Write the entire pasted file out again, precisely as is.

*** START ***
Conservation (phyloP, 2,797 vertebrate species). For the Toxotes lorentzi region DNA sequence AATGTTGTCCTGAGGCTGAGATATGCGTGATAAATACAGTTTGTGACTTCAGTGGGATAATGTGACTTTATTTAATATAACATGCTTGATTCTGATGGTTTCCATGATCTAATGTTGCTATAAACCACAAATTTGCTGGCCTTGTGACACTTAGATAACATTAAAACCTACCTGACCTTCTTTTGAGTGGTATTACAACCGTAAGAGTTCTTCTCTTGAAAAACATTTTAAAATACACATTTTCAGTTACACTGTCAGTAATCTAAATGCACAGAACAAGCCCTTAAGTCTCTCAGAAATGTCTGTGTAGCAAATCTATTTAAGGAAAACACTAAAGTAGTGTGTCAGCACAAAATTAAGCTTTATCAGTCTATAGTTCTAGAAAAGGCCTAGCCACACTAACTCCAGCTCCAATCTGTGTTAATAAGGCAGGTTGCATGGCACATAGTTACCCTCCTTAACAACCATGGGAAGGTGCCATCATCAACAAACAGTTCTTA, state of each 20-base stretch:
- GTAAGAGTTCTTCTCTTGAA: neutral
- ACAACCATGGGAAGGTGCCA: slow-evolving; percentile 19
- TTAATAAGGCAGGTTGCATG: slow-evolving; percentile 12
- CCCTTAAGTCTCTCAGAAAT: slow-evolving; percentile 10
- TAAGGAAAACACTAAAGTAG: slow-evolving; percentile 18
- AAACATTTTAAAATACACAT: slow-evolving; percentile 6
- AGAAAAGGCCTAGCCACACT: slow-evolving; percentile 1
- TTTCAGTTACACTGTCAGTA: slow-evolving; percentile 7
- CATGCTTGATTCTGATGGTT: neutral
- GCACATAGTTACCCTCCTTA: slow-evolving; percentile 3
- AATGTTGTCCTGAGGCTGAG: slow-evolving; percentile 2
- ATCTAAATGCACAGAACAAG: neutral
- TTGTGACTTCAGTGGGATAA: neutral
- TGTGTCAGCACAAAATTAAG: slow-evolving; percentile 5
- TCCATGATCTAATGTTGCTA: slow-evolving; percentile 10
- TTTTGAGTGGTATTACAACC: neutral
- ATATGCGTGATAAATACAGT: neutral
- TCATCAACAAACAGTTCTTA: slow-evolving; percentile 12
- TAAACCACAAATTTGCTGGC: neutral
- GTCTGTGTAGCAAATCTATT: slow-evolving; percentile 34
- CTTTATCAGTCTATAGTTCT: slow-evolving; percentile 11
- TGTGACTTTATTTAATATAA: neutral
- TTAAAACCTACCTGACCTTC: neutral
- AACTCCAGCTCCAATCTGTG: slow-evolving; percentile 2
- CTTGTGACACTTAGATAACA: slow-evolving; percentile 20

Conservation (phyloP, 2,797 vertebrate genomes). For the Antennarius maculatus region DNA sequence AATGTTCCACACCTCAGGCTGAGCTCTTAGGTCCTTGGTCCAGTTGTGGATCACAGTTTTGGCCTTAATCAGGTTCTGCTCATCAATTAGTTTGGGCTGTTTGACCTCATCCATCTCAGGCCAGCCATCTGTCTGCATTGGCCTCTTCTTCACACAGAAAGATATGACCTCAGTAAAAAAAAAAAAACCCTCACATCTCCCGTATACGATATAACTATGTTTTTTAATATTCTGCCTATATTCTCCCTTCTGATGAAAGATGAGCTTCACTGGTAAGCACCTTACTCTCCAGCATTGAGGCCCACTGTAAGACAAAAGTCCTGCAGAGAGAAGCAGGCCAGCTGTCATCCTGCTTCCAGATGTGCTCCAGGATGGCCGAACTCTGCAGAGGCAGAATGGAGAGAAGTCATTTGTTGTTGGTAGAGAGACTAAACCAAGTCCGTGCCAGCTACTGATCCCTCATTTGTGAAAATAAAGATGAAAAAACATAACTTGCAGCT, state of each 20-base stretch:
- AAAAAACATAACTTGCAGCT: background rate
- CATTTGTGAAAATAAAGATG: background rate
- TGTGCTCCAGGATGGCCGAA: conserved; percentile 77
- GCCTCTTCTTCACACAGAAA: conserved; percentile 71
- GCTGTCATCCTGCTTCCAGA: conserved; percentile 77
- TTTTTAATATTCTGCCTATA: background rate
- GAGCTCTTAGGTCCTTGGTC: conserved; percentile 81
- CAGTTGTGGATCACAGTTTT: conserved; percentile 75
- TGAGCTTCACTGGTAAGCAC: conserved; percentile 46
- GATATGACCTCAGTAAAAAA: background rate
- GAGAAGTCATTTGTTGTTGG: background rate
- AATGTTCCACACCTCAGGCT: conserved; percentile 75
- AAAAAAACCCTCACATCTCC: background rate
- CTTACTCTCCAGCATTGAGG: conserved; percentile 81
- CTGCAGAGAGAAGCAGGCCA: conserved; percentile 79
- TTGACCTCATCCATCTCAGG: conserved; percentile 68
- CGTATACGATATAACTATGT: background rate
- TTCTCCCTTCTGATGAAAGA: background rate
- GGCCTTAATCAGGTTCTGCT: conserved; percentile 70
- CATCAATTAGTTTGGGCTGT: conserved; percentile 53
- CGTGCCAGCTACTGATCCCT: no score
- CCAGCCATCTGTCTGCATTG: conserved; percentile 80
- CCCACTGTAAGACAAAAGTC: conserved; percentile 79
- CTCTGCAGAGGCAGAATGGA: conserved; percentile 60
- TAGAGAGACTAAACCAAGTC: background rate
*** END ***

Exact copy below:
Conservation (phyloP, 2,797 vertebrate species). For the Toxotes lorentzi region DNA sequence AATGTTGTCCTGAGGCTGAGATATGCGTGATAAATACAGTTTGTGACTTCAGTGGGATAATGTGACTTTATTTAATATAACATGCTTGATTCTGATGGTTTCCATGATCTAATGTTGCTATAAACCACAAATTTGCTGGCCTTGTGACACTTAGATAACATTAAAACCTACCTGACCTTCTTTTGAGTGGTATTACAACCGTAAGAGTTCTTCTCTTGAAAAACATTTTAAAATACACATTTTCAGTTACACTGTCAGTAATCTAAATGCACAGAACAAGCCCTTAAGTCTCTCAGAAATGTCTGTGTAGCAAATCTATTTAAGGAAAACACTAAAGTAGTGTGTCAGCACAAAATTAAGCTTTATCAGTCTATAGTTCTAGAAAAGGCCTAGCCACACTAACTCCAGCTCCAATCTGTGTTAATAAGGCAGGTTGCATGGCACATAGTTACCCTCCTTAACAACCATGGGAAGGTGCCATCATCAACAAACAGTTCTTA, state of each 20-base stretch:
- GTAAGAGTTCTTCTCTTGAA: neutral
- ACAACCATGGGAAGGTGCCA: slow-evolving; percentile 19
- TTAATAAGGCAGGTTGCATG: slow-evolving; percentile 12
- CCCTTAAGTCTCTCAGAAAT: slow-evolving; percentile 10
- TAAGGAAAACACTAAAGTAG: slow-evolving; percentile 18
- AAACATTTTAAAATACACAT: slow-evolving; percentile 6
- AGAAAAGGCCTAGCCACACT: slow-evolving; percentile 1
- TTTCAGTTACACTGTCAGTA: slow-evolving; percentile 7
- CATGCTTGATTCTGATGGTT: neutral
- GCACATAGTTACCCTCCTTA: slow-evolving; percentile 3
- AATGTTGTCCTGAGGCTGAG: slow-evolving; percentile 2
- ATCTAAATGCACAGAACAAG: neutral
- TTGTGACTTCAGTGGGATAA: neutral
- TGTGTCAGCACAAAATTAAG: slow-evolving; percentile 5
- TCCATGATCTAATGTTGCTA: slow-evolving; percentile 10
- TTTTGAGTGGTATTACAACC: neutral
- ATATGCGTGATAAATACAGT: neutral
- TCATCAACAAACAGTTCTTA: slow-evolving; percentile 12
- TAAACCACAAATTTGCTGGC: neutral
- GTCTGTGTAGCAAATCTATT: slow-evolving; percentile 34
- CTTTATCAGTCTATAGTTCT: slow-evolving; percentile 11
- TGTGACTTTATTTAATATAA: neutral
- TTAAAACCTACCTGACCTTC: neutral
- AACTCCAGCTCCAATCTGTG: slow-evolving; percentile 2
- CTTGTGACACTTAGATAACA: slow-evolving; percentile 20

Conservation (phyloP, 2,797 vertebrate genomes). For the Antennarius maculatus region DNA sequence AATGTTCCACACCTCAGGCTGAGCTCTTAGGTCCTTGGTCCAGTTGTGGATCACAGTTTTGGCCTTAATCAGGTTCTGCTCATCAATTAGTTTGGGCTGTTTGACCTCATCCATCTCAGGCCAGCCATCTGTCTGCATTGGCCTCTTCTTCACACAGAAAGATATGACCTCAGTAAAAAAAAAAAAACCCTCACATCTCCCGTATACGATATAACTATGTTTTTTAATATTCTGCCTATATTCTCCCTTCTGATGAAAGATGAGCTTCACTGGTAAGCACCTTACTCTCCAGCATTGAGGCCCACTGTAAGACAAAAGTCCTGCAGAGAGAAGCAGGCCAGCTGTCATCCTGCTTCCAGATGTGCTCCAGGATGGCCGAACTCTGCAGAGGCAGAATGGAGAGAAGTCATTTGTTGTTGGTAGAGAGACTAAACCAAGTCCGTGCCAGCTACTGATCCCTCATTTGTGAAAATAAAGATGAAAAAACATAACTTGCAGCT, state of each 20-base stretch:
- AAAAAACATAACTTGCAGCT: background rate
- CATTTGTGAAAATAAAGATG: background rate
- TGTGCTCCAGGATGGCCGAA: conserved; percentile 77
- GCCTCTTCTTCACACAGAAA: conserved; percentile 71
- GCTGTCATCCTGCTTCCAGA: conserved; percentile 77
- TTTTTAATATTCTGCCTATA: background rate
- GAGCTCTTAGGTCCTTGGTC: conserved; percentile 81
- CAGTTGTGGATCACAGTTTT: conserved; percentile 75
- TGAGCTTCACTGGTAAGCAC: conserved; percentile 46
- GATATGACCTCAGTAAAAAA: background rate
- GAGAAGTCATTTGTTGTTGG: background rate
- AATGTTCCACACCTCAGGCT: conserved; percentile 75
- AAAAAAACCCTCACATCTCC: background rate
- CTTACTCTCCAGCATTGAGG: conserved; percentile 81
- CTGCAGAGAGAAGCAGGCCA: conserved; percentile 79
- TTGACCTCATCCATCTCAGG: conserved; percentile 68
- CGTATACGATATAACTATGT: background rate
- TTCTCCCTTCTGATGAAAGA: background rate
- GGCCTTAATCAGGTTCTGCT: conserved; percentile 70
- CATCAATTAGTTTGGGCTGT: conserved; percentile 53
- CGTGCCAGCTACTGATCCCT: no score
- CCAGCCATCTGTCTGCATTG: conserved; percentile 80
- CCCACTGTAAGACAAAAGTC: conserved; percentile 79
- CTCTGCAGAGGCAGAATGGA: conserved; percentile 60
- TAGAGAGACTAAACCAAGTC: background rate